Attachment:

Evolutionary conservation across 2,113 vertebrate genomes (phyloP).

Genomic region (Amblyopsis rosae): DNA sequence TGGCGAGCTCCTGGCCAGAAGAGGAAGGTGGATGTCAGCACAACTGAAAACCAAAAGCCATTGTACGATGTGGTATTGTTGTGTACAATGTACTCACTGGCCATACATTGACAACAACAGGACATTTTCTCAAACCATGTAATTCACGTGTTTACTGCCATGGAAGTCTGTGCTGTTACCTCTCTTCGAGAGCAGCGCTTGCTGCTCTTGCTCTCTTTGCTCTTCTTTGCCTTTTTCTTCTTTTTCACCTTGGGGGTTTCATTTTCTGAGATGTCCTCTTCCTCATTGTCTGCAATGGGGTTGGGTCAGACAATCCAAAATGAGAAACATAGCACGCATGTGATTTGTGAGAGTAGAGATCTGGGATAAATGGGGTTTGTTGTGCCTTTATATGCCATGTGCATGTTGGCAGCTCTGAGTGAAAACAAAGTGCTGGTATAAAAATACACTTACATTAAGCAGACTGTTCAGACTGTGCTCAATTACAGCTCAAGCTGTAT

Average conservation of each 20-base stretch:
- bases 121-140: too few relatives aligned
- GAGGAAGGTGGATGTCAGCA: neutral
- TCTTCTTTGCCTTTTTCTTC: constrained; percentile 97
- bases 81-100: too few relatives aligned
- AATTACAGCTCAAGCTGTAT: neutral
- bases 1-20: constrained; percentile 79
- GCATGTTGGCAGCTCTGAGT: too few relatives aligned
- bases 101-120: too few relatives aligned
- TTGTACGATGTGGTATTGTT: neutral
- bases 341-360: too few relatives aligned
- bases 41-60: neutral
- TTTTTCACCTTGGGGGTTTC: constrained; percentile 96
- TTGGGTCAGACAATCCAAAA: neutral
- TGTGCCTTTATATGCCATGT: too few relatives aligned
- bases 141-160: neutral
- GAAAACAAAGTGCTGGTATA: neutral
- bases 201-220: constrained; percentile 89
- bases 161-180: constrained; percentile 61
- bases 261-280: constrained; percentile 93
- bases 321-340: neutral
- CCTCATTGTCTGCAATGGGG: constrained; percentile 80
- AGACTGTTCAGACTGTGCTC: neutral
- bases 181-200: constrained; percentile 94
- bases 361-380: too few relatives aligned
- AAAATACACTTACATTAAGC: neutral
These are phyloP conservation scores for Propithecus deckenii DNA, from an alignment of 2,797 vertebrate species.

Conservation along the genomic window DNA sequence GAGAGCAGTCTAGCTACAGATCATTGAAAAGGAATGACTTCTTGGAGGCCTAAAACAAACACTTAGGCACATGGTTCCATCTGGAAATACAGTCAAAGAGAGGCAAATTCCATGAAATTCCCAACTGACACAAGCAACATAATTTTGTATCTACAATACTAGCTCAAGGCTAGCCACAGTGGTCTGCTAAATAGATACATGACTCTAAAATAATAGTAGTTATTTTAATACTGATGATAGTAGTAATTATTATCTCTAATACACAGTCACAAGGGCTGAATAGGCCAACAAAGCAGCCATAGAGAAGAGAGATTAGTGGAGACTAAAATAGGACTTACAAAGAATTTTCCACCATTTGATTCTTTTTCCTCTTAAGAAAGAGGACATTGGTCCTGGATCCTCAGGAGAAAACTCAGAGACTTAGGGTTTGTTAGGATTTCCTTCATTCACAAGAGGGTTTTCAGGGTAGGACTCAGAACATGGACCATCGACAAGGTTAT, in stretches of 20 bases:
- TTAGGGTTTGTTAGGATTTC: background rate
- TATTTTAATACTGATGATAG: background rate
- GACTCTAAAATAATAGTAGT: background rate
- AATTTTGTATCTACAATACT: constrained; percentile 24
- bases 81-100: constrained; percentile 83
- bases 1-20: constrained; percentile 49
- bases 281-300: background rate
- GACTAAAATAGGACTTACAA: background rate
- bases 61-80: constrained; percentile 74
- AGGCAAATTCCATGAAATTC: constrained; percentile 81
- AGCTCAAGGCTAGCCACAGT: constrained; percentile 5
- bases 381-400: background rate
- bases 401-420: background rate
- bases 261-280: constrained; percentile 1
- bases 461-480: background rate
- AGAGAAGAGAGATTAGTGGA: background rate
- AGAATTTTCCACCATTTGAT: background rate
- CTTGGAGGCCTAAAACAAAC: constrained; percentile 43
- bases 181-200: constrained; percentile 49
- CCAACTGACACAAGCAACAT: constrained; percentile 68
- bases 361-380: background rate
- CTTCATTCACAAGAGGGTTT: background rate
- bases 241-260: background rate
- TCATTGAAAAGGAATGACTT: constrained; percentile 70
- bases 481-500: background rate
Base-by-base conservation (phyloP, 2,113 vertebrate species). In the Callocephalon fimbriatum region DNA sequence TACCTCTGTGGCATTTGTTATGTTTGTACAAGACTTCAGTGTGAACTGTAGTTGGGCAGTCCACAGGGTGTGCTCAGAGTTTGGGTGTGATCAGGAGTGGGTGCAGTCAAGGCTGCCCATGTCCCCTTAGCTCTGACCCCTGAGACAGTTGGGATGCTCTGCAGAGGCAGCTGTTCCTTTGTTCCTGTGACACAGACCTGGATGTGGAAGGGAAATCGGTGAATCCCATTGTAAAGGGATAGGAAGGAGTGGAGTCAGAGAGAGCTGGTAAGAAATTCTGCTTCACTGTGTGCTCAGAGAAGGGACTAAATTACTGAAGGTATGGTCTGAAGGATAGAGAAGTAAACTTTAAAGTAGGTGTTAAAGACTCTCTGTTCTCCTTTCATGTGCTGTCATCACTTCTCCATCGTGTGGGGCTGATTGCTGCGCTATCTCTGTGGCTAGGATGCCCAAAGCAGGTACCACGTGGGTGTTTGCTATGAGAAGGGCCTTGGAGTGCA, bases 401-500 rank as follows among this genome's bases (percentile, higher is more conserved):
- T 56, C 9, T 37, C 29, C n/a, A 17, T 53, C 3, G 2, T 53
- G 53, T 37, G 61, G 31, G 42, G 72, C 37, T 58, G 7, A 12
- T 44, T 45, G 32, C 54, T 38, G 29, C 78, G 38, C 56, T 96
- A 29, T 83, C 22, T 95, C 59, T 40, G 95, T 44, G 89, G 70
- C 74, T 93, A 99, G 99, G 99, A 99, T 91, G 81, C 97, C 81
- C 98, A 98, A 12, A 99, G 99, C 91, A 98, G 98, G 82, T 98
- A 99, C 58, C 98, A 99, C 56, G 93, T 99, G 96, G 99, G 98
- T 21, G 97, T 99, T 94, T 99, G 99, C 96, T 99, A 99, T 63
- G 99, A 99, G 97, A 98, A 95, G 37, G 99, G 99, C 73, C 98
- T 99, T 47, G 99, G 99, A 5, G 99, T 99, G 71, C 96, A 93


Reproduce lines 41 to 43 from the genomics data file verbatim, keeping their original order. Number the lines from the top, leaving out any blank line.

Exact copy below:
- AGCTCAAGGCTAGCCACAGT: constrained; percentile 5
- bases 381-400: background rate
- bases 401-420: background rate